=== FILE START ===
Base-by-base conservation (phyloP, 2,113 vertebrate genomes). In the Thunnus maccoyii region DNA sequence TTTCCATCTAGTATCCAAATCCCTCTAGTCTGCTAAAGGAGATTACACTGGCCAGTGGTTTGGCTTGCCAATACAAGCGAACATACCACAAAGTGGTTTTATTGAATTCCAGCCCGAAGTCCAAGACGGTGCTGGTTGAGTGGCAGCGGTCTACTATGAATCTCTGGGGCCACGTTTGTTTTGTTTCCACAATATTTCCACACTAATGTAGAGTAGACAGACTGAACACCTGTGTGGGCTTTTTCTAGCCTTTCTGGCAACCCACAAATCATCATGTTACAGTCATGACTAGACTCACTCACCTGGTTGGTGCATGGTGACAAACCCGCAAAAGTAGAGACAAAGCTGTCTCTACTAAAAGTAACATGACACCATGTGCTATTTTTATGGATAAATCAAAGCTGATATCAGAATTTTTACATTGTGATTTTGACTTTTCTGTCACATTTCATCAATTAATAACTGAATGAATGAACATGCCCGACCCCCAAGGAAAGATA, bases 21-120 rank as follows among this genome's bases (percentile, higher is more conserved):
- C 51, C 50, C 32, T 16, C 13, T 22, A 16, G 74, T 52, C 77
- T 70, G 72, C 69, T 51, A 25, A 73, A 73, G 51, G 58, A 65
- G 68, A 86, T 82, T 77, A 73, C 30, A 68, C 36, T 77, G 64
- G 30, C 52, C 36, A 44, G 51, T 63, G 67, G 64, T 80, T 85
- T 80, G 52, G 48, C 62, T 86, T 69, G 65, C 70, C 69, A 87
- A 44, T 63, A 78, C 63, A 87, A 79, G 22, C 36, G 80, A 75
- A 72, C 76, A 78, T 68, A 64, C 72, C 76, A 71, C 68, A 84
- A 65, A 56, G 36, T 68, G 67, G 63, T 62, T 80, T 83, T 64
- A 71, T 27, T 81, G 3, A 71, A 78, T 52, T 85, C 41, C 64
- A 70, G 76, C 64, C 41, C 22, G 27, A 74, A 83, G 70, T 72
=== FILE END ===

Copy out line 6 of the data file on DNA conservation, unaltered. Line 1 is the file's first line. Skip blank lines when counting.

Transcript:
- T 80, G 52, G 48, C 62, T 86, T 69, G 65, C 70, C 69, A 87